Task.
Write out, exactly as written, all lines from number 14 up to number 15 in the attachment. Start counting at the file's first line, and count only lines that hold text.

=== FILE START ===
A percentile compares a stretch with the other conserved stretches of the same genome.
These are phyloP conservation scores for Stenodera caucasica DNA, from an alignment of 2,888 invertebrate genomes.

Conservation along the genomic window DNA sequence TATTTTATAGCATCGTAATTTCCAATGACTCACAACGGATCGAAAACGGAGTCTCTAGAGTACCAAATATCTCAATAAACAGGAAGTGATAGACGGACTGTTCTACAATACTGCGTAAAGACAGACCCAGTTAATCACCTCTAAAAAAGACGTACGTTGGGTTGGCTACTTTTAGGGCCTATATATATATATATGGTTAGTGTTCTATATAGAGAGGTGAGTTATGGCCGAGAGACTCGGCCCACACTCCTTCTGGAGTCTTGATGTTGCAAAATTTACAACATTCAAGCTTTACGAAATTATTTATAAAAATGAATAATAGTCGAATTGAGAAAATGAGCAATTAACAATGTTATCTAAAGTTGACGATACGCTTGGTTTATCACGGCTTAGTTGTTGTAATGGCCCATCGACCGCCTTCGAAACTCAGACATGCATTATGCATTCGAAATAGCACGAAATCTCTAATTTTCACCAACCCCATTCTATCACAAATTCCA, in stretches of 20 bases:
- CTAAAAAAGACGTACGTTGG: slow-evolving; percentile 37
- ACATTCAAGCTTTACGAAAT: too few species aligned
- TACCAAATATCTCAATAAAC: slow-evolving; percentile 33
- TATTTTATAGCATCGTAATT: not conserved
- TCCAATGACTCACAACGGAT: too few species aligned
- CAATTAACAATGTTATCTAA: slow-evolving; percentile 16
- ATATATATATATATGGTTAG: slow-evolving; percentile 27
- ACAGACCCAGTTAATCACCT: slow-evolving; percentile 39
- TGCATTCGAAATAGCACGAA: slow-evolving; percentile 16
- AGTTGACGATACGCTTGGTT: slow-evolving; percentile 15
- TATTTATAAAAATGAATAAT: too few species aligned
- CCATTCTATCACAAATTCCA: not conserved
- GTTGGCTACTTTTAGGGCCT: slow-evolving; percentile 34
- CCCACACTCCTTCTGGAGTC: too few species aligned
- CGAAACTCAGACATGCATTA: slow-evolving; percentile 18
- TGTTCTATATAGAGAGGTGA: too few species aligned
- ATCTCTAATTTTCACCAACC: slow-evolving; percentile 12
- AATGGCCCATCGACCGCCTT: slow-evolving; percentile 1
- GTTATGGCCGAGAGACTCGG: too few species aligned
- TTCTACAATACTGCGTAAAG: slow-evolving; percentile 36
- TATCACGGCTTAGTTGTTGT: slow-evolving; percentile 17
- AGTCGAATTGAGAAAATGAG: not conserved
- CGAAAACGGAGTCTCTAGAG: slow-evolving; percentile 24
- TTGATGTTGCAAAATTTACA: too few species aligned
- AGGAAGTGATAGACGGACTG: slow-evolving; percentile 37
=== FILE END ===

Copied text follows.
- TATTTATAAAAATGAATAAT: too few species aligned
- CCATTCTATCACAAATTCCA: not conserved